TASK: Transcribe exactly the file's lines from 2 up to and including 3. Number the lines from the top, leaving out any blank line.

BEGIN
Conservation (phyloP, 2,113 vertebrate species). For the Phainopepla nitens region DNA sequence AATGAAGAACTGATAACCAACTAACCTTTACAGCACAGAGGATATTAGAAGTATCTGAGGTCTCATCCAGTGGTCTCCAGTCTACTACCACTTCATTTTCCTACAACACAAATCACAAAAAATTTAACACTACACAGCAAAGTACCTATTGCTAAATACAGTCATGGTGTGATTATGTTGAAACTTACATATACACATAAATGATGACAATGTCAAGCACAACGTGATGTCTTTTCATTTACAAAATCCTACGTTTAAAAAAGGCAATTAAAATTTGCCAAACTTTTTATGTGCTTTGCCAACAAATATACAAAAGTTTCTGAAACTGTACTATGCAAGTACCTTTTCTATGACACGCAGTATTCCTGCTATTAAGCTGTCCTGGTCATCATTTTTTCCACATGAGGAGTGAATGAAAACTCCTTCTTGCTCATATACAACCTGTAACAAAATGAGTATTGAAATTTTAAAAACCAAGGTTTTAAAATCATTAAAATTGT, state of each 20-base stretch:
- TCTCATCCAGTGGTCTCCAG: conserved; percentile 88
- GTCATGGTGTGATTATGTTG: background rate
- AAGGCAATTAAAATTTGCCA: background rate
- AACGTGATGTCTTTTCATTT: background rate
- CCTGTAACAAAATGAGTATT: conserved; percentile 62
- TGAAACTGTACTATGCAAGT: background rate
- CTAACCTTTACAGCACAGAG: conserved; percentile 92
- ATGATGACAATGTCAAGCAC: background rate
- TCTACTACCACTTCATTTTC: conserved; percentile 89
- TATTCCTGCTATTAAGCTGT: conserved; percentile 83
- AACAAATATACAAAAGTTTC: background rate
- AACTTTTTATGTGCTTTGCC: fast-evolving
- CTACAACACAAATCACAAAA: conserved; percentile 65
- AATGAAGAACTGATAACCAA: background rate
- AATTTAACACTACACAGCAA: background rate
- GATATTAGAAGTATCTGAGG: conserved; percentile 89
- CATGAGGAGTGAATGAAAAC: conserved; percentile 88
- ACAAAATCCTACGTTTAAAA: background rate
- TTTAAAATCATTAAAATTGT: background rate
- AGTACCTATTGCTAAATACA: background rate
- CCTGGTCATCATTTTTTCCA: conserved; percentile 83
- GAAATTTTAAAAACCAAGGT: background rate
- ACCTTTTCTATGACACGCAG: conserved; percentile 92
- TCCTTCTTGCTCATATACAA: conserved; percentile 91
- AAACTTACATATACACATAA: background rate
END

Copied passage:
- TCTCATCCAGTGGTCTCCAG: conserved; percentile 88
- GTCATGGTGTGATTATGTTG: background rate